The development and validation of the Treatment of Autoimmune Bullous Disease Quality of Life questionnaire, a tool to measure the quality of life impacts of treatments used in patients with autoimmune blistering disease



This article is corrected by:

  1. Errata: Erratum Volume 170, Issue 2, 481–483, Article first published online: 18 February 2014

  • Funding sources This study was supported in part by D.F. Murrell, the Australasian Blistering Diseases Foundation and the University of New South Wales Independent Learning and Honours Programs, with grants provided to A.T., S.C., D.F.S., A.M.H., J.W.F., A.D., C.Q.W. and C.L. to work with D.F.M. Premier Specialists Research and Development, Sydney, provided support for nursing staff (L.M.R. and J. Cochrane) and administrative support.
  • Conflicts of interest None declared.



Treatments for autoimmune blistering diseases have significant risk of medical complications and quality of life impacts during treatment, and it is difficult to differentiate these impacts from disease burden or the effects of treatment.


To develop a quality of life instrument specific to the effects of treatments used in patients with autoimmune bullous disease (AIBD).


A comprehensive item generation process was used to build a 45-item pilot Autoimmune Bullous Disease Quality of Life (ABQOL) questionnaire, distributed to 70 patients with AIBD. Experts in bullous disease refined the pilot ABQOL, selecting only those questions pertaining to the treatment effects. This pilot Treatment of Autoimmune Bullous Disease Quality of Life (TABQOL) questionnaire was administered to 70 patients, before factor analysis was performed to yield the final questionnaire of 17 questions. Validity and reliability were evaluated across a range of indices.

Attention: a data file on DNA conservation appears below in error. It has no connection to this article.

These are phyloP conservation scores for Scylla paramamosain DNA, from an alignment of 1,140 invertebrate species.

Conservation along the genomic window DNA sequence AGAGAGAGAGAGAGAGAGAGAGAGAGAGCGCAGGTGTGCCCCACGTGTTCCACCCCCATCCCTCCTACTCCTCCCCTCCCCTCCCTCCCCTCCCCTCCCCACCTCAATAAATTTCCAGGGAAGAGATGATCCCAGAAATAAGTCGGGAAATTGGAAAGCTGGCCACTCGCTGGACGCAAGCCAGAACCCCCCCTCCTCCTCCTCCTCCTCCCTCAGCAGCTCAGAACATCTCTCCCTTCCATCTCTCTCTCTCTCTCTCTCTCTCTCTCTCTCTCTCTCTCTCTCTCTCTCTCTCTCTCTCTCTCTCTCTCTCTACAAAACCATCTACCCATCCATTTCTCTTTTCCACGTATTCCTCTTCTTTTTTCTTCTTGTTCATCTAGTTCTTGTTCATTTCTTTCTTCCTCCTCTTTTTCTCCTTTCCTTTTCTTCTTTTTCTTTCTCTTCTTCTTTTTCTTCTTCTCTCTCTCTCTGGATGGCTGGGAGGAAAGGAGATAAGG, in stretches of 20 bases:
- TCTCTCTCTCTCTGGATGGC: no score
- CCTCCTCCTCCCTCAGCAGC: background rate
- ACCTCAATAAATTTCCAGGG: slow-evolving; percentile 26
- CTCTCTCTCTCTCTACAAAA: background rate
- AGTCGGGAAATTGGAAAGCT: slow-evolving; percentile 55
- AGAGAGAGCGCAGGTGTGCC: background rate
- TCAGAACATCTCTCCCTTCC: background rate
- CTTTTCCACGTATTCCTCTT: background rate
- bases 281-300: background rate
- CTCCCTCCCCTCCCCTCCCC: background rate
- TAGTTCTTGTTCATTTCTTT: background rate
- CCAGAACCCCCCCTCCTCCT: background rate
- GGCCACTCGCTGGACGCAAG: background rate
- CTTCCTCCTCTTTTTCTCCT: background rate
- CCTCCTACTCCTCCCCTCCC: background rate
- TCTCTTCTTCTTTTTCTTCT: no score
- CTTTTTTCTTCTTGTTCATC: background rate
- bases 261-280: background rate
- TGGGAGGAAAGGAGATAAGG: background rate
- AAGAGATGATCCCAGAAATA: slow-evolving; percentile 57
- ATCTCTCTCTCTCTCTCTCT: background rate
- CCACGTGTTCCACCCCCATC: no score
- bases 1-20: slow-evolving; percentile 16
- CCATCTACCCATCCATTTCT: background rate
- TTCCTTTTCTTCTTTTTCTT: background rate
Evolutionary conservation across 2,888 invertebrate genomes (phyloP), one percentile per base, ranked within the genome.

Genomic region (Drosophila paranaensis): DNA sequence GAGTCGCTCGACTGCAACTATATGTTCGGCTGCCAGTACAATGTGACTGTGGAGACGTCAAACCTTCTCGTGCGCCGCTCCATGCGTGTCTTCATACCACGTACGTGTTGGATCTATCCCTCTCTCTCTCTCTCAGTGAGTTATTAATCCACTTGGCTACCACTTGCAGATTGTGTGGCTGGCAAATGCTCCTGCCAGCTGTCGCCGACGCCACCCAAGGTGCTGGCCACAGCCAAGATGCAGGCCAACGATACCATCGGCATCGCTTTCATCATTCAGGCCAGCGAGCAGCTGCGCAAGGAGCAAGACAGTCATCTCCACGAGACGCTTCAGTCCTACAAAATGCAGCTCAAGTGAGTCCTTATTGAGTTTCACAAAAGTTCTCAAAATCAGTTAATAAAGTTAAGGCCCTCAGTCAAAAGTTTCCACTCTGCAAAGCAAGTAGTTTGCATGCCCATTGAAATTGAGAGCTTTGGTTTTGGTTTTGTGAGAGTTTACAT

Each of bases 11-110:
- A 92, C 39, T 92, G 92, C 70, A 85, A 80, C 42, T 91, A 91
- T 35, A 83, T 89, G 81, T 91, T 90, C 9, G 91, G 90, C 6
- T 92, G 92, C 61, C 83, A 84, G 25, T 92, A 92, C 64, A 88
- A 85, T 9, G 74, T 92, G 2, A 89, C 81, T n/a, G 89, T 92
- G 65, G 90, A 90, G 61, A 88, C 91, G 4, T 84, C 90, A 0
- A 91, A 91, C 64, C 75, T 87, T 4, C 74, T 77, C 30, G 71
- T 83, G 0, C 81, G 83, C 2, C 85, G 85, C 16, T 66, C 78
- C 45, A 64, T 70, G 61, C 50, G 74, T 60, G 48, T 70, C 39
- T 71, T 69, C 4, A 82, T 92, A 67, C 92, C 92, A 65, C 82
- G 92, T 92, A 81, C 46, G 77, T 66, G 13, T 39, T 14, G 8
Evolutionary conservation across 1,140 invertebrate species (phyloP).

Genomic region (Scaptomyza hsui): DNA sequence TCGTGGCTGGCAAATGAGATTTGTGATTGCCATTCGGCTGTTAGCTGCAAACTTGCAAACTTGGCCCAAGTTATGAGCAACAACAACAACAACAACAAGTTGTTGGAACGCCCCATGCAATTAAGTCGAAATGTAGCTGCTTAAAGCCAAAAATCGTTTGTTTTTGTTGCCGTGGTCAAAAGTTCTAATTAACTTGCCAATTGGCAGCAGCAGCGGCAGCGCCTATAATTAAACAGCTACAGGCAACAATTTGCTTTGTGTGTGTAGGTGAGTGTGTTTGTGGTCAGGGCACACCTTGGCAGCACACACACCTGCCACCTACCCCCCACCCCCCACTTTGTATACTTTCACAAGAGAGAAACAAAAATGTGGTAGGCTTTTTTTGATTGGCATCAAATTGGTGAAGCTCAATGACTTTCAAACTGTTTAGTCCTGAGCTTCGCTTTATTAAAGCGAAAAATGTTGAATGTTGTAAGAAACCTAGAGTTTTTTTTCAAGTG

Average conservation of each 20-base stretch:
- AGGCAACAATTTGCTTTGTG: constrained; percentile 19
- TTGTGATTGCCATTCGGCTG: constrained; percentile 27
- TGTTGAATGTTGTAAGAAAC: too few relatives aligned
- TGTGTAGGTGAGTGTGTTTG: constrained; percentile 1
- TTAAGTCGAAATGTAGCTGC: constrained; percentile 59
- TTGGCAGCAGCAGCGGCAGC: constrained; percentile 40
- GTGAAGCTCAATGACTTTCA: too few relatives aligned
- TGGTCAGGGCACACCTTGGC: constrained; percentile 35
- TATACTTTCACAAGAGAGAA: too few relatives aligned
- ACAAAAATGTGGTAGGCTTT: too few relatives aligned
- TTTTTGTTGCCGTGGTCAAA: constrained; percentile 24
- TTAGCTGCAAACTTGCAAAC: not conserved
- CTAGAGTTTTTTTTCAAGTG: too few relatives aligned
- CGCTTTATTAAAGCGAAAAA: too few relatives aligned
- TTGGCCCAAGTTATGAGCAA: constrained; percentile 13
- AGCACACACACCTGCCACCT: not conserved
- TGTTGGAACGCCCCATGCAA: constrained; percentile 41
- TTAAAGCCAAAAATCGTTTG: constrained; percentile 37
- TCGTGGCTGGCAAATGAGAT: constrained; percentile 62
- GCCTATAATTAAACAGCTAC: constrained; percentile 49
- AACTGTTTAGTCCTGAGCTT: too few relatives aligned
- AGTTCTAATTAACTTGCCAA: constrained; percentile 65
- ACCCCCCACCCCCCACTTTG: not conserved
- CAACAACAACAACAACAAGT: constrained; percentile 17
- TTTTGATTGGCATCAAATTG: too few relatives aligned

Face and content validity were established through a comprehensive patient interview process, expert review and summaries of treatments used. The questionnaire was found to have appropriate correlation with the Dermatology Life Quality Index (= 0·64) and the level of treatments used (< 0·01), and was found to be responsive to overall variations in treatment burden. The TABQOL was also found to be a reliable instrument as evaluated by internal consistency (Cronbach α = 0·892) and test–retest reliability (= 0·99).


We have shown that the TABQOL questionnaire is a valid and reliable instrument that may to be used to measure treatment burden in AIBD and serve as an end point in clinical trials.